• It should be a law…everywhere…that testing is mandatory before leaving any establishment that serves alcohol. My right to drive safely on the roads should trump their right to drive impaired. And I don’t care if they have a problem with blowing into a machine. If you choose not to drink at home, suck it up and just do it.

        • AMEN!
          My right to drive safely on the roads should trump their right to drive impaired!
          HALLELUJAH! I couldn’t AGREE more! I hope we get to the point one day where every vehicle has a steering wheel that is equipped with sensors that make it so that that car won’t start and people cannot drive impaired period. Sort of like air bags and seat belts.

  6. I don’t see any harm in having breathalyzers in bars, only potentially life-saving benefits. So… DUH! 😉 Why wait until a person is driving erratically or worse?? Kristy brings up a good point, though. So perhaps the tests should happen between drinks. If a person is nearing drunken horribleness, he or she gets booted. Or coffee. Thanks for another great post!

    • I couldn’t agree more August. I don’t think they can hurt so why not?!?!? But at the same time, like you and Kristy, I’d love to see laws or policies with a lot more ‘bite’ to make a real difference.

  7. I think it’s a great idea. In Alberta we have a new law that at .05, the police can impound your car for 24 hours (along with your license). that’s one glass of wine with dinner. So if I had a drink, I would always check the breathalyser before I left. If i was over .05, I’d stay and drink coffee for awhile – until I was sure I was below that level.

  8. Tim Rose says:

    Hello Natalie,

    My name is Tim Rose and I am the person that started putting the Breathalyzer machines in the bars. I believe the same as your readers that any little thing that will prevent bar patrons from leaving the bar and getting behind the wheel is good. The purpose behind these machines is to give the bar patron a deterrent and make them think once more before leaving the bar and getting behind the wheel. This is just one tool that bars can use to stop drinking and driving . If it saves one life the tool is working . I love the feed back and I am glad that I came across this page. Also for your readers I calibrate the machines every two weeks so that the reading is as accurate as possible . The machines are only off by plus or minus 0.01. I thank you for your interest in this topic and Lets work together to help make our street safer in our communities. My Facebook page can be accessed under Yellowline Vending. Thanks Again. Remember the motto we have at our company: “Check yourself before you Wreck yourself”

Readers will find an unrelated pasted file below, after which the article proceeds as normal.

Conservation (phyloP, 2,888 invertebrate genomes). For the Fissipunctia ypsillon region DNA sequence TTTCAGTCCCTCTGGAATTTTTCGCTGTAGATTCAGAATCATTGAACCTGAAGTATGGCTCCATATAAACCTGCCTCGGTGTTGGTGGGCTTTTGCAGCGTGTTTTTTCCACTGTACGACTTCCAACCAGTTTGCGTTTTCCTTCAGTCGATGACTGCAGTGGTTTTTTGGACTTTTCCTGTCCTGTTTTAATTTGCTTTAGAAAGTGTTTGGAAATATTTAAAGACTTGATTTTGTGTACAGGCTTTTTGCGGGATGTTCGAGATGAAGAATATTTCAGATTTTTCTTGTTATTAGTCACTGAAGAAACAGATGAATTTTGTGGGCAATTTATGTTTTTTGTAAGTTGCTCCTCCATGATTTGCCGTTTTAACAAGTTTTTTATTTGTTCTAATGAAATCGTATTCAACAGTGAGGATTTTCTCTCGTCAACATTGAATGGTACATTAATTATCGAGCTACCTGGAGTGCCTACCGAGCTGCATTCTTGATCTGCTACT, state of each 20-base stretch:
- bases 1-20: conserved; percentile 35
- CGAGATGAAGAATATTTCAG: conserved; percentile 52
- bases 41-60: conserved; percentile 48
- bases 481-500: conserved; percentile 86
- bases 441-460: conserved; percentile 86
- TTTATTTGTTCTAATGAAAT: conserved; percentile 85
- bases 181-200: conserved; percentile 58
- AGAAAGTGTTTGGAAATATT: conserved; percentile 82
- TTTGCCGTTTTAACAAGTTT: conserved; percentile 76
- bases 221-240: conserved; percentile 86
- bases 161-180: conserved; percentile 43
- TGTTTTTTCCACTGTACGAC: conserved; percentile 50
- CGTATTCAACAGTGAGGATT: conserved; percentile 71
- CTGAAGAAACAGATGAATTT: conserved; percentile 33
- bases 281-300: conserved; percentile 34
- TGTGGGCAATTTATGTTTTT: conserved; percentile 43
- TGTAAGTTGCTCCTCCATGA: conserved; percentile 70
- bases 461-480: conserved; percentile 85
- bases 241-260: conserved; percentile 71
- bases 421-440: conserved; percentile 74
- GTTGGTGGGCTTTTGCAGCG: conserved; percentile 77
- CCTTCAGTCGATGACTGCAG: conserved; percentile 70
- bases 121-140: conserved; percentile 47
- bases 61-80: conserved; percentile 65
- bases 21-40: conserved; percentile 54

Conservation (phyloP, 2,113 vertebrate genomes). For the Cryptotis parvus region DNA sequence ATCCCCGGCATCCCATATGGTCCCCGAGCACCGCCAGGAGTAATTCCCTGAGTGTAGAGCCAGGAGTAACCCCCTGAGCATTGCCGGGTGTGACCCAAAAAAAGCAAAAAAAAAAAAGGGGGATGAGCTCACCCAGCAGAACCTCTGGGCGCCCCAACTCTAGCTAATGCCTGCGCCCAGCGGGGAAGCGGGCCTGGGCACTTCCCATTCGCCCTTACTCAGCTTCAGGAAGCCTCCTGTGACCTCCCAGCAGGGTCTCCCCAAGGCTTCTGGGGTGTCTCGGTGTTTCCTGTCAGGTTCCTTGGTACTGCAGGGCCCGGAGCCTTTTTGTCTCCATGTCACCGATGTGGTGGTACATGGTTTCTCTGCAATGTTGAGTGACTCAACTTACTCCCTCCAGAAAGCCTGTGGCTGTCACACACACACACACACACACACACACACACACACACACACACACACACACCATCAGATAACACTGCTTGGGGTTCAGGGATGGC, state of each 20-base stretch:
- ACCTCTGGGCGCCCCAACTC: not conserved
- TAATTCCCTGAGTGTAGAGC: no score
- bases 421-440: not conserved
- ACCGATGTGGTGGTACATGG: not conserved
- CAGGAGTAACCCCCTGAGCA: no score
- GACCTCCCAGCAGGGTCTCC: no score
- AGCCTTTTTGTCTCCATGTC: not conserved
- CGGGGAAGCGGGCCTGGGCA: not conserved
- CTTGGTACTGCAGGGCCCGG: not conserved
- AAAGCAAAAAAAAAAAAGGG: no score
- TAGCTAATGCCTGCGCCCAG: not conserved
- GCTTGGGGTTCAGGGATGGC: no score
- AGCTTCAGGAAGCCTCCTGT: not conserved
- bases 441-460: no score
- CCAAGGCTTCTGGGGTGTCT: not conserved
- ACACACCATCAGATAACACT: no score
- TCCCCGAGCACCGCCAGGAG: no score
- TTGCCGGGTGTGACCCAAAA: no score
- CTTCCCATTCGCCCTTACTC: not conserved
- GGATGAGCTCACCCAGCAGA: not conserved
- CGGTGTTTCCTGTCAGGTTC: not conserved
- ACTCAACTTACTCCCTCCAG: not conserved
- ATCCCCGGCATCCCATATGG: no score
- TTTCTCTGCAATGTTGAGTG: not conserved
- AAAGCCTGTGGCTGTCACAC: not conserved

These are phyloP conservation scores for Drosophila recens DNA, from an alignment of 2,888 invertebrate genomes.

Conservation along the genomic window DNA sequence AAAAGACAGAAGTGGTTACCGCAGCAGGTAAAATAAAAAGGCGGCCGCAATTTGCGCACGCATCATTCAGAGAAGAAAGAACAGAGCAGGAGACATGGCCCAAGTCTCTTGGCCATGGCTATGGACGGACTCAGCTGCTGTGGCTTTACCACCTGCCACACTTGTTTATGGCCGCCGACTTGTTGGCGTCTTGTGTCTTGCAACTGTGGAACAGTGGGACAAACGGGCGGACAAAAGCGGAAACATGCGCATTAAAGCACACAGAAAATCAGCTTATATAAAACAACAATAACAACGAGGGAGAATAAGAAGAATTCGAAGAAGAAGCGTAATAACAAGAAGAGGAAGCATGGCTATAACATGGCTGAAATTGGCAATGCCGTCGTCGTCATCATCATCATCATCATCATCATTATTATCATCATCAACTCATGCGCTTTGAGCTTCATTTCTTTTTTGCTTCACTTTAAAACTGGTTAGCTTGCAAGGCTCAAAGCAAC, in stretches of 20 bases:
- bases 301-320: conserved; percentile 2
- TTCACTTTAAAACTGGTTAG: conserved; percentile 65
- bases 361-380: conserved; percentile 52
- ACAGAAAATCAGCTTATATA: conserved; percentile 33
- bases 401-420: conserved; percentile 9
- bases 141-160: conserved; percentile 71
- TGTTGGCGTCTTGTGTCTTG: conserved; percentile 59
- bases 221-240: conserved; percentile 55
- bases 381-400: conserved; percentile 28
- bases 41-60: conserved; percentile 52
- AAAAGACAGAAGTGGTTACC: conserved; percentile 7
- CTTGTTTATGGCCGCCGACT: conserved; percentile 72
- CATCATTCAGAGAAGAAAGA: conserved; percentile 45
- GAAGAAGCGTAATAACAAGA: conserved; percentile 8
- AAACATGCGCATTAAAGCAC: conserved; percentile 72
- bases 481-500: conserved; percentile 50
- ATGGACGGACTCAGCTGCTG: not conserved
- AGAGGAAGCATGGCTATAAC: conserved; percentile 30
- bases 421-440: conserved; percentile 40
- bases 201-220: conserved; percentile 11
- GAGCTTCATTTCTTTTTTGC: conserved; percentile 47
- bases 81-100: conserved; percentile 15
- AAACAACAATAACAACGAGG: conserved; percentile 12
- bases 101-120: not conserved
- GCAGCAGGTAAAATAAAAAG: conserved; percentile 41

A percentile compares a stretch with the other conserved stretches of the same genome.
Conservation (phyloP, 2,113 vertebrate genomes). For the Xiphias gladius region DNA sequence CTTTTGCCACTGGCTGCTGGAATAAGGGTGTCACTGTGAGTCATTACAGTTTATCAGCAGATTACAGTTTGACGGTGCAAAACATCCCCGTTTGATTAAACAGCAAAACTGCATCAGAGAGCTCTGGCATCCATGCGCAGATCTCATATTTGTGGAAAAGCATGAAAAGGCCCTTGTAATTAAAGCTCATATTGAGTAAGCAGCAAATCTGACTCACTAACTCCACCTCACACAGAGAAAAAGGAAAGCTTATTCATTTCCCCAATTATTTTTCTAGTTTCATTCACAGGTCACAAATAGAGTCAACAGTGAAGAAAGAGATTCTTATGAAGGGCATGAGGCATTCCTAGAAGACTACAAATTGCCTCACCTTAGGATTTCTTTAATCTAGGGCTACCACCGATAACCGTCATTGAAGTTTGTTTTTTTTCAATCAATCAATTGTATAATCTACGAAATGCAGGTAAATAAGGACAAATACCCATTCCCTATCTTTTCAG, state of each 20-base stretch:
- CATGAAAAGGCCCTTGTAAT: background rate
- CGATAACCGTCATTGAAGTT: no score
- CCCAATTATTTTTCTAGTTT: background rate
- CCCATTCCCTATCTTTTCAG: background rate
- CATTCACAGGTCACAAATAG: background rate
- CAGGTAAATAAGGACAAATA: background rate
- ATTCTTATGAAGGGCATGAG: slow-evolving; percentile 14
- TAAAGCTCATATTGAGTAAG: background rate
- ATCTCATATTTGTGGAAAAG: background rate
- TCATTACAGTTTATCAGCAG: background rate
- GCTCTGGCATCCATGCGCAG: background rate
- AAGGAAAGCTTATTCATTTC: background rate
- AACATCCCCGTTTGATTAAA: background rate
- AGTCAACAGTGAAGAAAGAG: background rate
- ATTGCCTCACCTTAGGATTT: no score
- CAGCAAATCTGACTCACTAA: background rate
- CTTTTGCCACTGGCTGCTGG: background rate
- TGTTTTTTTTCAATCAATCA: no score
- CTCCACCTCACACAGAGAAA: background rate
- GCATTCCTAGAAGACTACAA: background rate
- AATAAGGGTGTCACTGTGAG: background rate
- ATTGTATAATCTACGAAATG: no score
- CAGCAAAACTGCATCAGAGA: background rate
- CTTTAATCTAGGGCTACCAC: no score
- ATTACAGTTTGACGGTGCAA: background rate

• Hi Tim and thank you so much for swinging by the blog and adding your comment and your support. I can’t commend you enough on what you are doing with getting breathalyzers into bars. Any little thing that helps give people who are drinking pause and time to think or second guess a decision to drive is a God sent in my eyes. And I agree completely, if it saves ONE life, it’s worth it! And great information on the calibration and accuracy. That is fantastic. I am super pumped and I hope you get a ton of business and calls for more installations. Hopefully all over the province. I’ve gone and liked your Facebook page and will definitely give you as much promo as I can muster. The work you are doing is incredible and LOVE LOVE LOVE the company motto. AMEN to that Tim! CHEERS and here’s to continuing to fight the good fight to keep our roads safe!

  9. Great post, a lot of good points and questions brought up. I’m actually the founder of IntoxBox, the first ever touchscreen-operated bar breathalyzer so I’m quite familiar with the pros and cons.

    One question we’ve tried to answer is whether or not this information would change people’s behavior. So we actually have been going to classes for first-time DUI offenders and surveying them about their decision to drive drunk. What we found was that 47% of these people said they believed they were under the legal limit when they decided to drive and 80% said that if they had known definitively that they were over the legal limit, they would not have driven. So the evidence is quite clear that people really need this information to make better decisions.

    Also, a lot of people do make the point that it can be used as a drinking game inside a bar. We have certainly seen people use it for enjoyment but no one actually taking it as a challenge to get dangerously drunk. Then again, we aren’t worried about people being intoxicated inside a bar, we are worried about people being intoxicated on the roads. The most horrific impact of drunk driving is that it’s often the other guy who gets hit by the drunk driver that dies or gets seriously injured.